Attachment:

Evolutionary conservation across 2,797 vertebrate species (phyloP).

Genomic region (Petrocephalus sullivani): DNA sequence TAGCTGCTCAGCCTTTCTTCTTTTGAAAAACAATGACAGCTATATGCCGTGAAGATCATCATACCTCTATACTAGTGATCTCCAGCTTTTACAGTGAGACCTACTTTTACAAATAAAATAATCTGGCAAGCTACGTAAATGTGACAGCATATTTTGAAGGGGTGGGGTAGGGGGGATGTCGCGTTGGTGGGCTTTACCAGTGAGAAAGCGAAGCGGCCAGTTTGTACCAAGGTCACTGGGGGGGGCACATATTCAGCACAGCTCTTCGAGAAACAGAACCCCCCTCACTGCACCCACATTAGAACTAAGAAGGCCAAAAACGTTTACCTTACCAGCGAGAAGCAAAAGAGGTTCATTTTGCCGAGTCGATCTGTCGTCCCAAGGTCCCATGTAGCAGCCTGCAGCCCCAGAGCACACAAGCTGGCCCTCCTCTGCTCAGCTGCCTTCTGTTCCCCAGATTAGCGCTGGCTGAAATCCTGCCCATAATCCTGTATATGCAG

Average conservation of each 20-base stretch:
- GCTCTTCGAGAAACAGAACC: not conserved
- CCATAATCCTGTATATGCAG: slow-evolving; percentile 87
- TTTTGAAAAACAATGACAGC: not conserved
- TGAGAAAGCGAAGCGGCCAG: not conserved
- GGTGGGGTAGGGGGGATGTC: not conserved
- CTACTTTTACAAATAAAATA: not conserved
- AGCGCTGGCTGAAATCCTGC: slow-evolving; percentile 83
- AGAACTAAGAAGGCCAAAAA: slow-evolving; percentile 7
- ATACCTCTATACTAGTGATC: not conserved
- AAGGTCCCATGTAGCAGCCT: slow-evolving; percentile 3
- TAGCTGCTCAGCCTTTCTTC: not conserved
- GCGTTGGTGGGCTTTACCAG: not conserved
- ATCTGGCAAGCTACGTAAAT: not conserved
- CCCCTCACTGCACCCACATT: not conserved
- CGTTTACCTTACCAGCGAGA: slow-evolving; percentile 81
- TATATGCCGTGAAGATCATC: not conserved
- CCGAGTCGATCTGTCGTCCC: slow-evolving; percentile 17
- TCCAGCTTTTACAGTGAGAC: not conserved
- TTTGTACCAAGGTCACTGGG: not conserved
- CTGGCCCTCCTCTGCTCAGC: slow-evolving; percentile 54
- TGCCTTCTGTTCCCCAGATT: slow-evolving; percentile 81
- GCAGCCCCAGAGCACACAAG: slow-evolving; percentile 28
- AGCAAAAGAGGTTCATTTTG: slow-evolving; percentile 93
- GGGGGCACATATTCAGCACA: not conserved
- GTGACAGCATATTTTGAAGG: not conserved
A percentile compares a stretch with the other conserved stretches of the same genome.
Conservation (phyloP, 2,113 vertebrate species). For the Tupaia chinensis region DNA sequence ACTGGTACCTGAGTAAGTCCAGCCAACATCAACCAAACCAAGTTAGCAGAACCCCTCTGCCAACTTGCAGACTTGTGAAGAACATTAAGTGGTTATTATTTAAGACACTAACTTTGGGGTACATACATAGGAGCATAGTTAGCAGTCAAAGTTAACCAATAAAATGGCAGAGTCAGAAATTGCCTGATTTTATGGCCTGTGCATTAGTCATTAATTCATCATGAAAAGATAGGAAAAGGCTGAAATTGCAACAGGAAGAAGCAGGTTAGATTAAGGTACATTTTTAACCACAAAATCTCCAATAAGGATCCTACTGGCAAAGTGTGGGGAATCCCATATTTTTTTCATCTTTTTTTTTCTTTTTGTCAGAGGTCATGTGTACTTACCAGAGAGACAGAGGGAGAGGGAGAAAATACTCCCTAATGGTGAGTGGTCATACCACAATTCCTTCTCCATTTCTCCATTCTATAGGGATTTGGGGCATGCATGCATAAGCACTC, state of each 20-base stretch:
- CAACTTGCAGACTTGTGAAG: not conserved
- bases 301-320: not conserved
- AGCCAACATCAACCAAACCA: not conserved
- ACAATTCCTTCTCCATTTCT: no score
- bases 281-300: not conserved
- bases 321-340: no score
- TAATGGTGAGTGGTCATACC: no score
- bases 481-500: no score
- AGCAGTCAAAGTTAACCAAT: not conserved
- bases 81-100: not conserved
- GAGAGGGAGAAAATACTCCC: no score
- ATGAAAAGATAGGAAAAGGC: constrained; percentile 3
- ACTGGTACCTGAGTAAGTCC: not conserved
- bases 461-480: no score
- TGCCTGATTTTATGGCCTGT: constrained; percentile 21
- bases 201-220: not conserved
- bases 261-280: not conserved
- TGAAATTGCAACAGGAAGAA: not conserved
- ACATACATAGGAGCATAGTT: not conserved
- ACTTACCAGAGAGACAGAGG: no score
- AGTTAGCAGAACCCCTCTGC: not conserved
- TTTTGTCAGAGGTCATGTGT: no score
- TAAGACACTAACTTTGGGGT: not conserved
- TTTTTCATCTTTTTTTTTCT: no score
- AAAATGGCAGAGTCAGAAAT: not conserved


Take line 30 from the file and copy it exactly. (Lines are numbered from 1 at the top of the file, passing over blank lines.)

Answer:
Conservation (phyloP, 2,113 vertebrate species). For the Tupaia chinensis region DNA sequence ACTGGTACCTGAGTAAGTCCAGCCAACATCAACCAAACCAAGTTAGCAGAACCCCTCTGCCAACTTGCAGACTTGTGAAGAACATTAAGTGGTTATTATTTAAGACACTAACTTTGGGGTACATACATAGGAGCATAGTTAGCAGTCAAAGTTAACCAATAAAATGGCAGAGTCAGAAATTGCCTGATTTTATGGCCTGTGCATTAGTCATTAATTCATCATGAAAAGATAGGAAAAGGCTGAAATTGCAACAGGAAGAAGCAGGTTAGATTAAGGTACATTTTTAACCACAAAATCTCCAATAAGGATCCTACTGGCAAAGTGTGGGGAATCCCATATTTTTTTCATCTTTTTTTTTCTTTTTGTCAGAGGTCATGTGTACTTACCAGAGAGACAGAGGGAGAGGGAGAAAATACTCCCTAATGGTGAGTGGTCATACCACAATTCCTTCTCCATTTCTCCATTCTATAGGGATTTGGGGCATGCATGCATAAGCACTC, state of each 20-base stretch: